Eight weeks before the 2020 college football season kicks off, there is no uniform NCAA testing procedure in place for forthcoming fall practices and game weeks. And it will be difficult for the NCAA to mandate an overarching national policy because of liability concerns.
The Power Five commissioners are attempting to come up with a testing protocol they can then bring to the Group of Five for an agreement, but the diverse composition and budgets of the 130 FBS schools make such an endeavor doubly complicated. There are 41 states that have at least one FBS college football program, and the local and state health boards of those states will want their say as well.
Even to this point, testing across college football has been inconsistent (if it is done at all).
For those who say America needs football to play through the virus, that hasn't worked well so far. What college football fans need is for the country to corral the virus enough so that the sport can be played.
"We're trying to play football on the upswing of a global pandemic," said Randy Cohen, Arizona's associate athletics director for medical services. "Can we accomplish it? The odds are probably not very good."
An athletic director who spoke under the condition of anonymity told CBS Sports there is a Power Five school with one ICU bed in town.
"This epidemic isn't going away," said Dr. Michael Saag, UAB's professor of medicine and infectious diseases. "It's quite likely a year from now you and I could be having the same conversation. What will be different is there will be more people infected. … How do we cope with that as a country?"
Saag was unique among the experts CBS Sports spoke with regarding how college football can medically, ethically and legally returns to play on time.
From his Birmingham, Alabama, office, he doesn't have to look far to see the problems. America's approach to the coronavirus -- and the laissez faire approach to mask wearing, which has been proven by simple science to significantly reduce risk of infection -- translates easily to the field.
"It's almost like watching Alabama-Auburn play," Saag said. "Everybody is so entrenched in their own political space. ... That is at the heart at why we are failing [to flatten the coronavirus curve] as a country."
That is less a political statement than a front-row seat to history. You see, Saag spent 14 treacherous days himself battling COVID-19 earlier this year. He has spent more than 30 years researching HIV. The man knows viruses.
Living in the South, he also knows college football. Saag, 64, wants it to come back as much as anyone, but the signs, as of right now, are not good.
As far as he is concerned, college football can be played safely only if the United States steps up. The country, he says, is at war. Some might argue college football players are being used as human shields in the battle.
"We're at war against an invisible enemy that has invaded our country. To fight a war effectively, we need central command and control. That is absent," he said.
The same could be said of college athletics in this coronavirus battle. Schools are testing at different rates with different frequencies with no central command to ensure everyone is on the same page. It's certainly not the NCAA, whose guidelines during this pandemic are just that -- unenforceable, best-practice suggestions.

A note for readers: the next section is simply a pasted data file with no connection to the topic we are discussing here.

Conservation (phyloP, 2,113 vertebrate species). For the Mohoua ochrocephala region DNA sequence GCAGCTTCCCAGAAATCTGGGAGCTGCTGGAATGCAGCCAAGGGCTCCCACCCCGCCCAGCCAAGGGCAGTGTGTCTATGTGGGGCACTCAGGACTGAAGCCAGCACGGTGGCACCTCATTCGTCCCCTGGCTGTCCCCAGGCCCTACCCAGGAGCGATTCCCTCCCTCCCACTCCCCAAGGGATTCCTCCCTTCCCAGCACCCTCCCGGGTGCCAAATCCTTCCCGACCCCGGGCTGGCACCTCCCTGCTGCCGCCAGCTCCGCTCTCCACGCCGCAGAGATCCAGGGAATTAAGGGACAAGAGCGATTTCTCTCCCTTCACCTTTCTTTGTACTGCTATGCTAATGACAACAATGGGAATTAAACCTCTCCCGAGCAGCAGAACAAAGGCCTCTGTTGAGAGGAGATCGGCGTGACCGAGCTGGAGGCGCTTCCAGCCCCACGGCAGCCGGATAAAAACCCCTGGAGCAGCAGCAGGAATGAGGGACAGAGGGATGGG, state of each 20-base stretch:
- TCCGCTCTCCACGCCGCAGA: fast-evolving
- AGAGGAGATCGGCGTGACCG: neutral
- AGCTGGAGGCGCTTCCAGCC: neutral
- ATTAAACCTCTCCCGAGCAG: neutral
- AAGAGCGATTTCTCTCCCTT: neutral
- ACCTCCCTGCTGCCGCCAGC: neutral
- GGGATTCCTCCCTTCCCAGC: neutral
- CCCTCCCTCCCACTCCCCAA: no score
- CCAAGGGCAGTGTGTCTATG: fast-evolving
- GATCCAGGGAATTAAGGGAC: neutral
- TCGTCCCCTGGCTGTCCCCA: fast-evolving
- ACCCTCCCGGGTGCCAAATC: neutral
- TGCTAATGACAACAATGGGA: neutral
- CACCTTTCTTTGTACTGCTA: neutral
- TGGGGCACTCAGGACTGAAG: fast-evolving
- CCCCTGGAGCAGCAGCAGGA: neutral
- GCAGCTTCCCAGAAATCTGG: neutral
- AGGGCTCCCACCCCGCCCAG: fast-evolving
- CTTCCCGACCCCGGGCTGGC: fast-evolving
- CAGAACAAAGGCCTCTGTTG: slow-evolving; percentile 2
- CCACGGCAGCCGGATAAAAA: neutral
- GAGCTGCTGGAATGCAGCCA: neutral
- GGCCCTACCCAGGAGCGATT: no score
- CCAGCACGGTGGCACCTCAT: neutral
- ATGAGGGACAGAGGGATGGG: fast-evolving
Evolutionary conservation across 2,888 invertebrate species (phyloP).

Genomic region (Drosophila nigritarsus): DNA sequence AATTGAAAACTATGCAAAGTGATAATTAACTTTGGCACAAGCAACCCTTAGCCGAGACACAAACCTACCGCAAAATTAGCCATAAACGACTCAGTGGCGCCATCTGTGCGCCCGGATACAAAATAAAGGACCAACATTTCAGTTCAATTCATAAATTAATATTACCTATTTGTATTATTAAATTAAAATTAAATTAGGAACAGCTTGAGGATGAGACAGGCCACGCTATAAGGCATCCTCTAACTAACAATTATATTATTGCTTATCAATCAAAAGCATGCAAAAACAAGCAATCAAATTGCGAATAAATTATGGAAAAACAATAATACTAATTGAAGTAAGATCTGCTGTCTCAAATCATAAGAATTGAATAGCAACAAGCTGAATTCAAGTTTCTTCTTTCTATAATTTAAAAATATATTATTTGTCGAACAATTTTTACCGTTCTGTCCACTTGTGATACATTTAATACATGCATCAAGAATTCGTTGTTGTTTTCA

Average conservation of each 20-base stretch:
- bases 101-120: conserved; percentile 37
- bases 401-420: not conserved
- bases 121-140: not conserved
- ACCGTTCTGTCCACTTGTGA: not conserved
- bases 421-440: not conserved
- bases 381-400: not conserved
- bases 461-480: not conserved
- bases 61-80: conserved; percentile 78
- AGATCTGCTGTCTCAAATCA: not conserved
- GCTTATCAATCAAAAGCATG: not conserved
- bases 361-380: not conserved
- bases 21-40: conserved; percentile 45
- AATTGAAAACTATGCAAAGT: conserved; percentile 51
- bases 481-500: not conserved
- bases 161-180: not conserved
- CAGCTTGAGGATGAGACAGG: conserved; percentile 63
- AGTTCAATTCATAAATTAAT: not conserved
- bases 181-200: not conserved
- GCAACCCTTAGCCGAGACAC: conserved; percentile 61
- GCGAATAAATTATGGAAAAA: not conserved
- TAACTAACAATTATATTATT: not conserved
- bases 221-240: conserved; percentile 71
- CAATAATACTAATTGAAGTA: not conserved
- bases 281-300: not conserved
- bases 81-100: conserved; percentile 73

Large-scale testing can be done. Saag is in the process of helping test all 265,000 students in the Alabama university system in a 3.5-week period later this summer.
"If you asked me a month ago, I would have said 1-2% [infection rate] of returning students," Saag said. "Looking at the current surge, that number could now be 3-5-7%. If that's the case, all the campuses are at risk. So are the college athletes."
Extrapolated over 13,000 FBS players, that's 400-1,000 infected athletes, the equivalent of 4-10 entire teams.
As of Sunday, positive infection rate was up in more than half the 50 states. Some governors are slowing reopenings. Several football programs have paused voluntary workouts during the rash of positives.
Time is quickly slipping away as an advantage for college football. Monday marks exactly two months until the season kicks off.
In order for that to happen, comprehensive COVID-19 testing procedures must be in place. The FBS is still modeling uniform testing procedures and frequency during game weeks.
Concerns with considering 'herd immunity'
Herd immunity has become sort of an unspoken "cure" for college football. The term refers to the concept of large portions of a population building up immunity by catching and recovering from the virus.
"You hear the Clemson story, up to 37 players have tested positive," Saag said. "Some people have said, 'Oh, they're doing that on purpose so that they'll have everybody immune by the time the season starts.' I can't believe they're deliberately infecting people."
No, they're not. In truth, herd immunity has holes. According to the Mayo Clinic, it took a 94% infection rate for herd immunity to develop for the measles.
Saag said the herd immunity infection rate for the coronavirus is approximately 70%.
"If the players lived only in the bubble of that locker room, it could work," he said. "But we know they're going to be in class."